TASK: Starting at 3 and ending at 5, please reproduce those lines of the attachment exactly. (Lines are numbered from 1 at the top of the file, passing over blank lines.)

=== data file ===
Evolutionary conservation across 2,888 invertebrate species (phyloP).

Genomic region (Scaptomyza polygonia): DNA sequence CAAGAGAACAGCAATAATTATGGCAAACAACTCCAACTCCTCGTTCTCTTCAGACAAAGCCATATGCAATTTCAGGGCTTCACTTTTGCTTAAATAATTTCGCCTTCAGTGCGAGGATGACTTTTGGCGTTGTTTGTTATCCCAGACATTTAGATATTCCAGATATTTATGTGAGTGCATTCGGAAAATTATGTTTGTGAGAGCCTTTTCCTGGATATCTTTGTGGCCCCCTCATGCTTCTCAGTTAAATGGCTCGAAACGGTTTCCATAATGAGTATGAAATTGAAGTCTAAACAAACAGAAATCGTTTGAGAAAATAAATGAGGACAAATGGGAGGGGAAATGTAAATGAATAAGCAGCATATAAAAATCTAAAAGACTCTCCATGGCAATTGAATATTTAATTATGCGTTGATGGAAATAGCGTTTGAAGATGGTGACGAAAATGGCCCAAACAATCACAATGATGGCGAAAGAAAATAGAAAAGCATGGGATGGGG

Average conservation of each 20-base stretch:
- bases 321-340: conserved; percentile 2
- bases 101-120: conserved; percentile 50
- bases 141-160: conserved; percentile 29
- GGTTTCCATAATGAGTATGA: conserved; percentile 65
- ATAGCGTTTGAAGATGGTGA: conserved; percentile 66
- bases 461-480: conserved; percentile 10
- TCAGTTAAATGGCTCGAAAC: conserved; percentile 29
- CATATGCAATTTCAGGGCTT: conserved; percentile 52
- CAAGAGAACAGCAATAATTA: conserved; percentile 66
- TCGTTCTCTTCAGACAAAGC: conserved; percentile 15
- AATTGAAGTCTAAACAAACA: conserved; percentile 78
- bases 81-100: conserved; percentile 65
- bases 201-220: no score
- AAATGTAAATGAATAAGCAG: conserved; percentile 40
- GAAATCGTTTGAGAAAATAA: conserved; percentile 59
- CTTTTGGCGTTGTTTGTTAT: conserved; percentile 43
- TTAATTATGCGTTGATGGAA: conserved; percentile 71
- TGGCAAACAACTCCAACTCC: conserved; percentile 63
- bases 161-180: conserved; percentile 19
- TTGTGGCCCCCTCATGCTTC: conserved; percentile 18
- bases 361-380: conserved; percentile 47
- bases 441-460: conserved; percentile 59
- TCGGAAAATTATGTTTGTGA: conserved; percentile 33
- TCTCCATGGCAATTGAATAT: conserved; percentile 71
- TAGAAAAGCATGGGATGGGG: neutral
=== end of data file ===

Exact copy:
Average conservation of each 20-base stretch:
- bases 321-340: conserved; percentile 2
- bases 101-120: conserved; percentile 50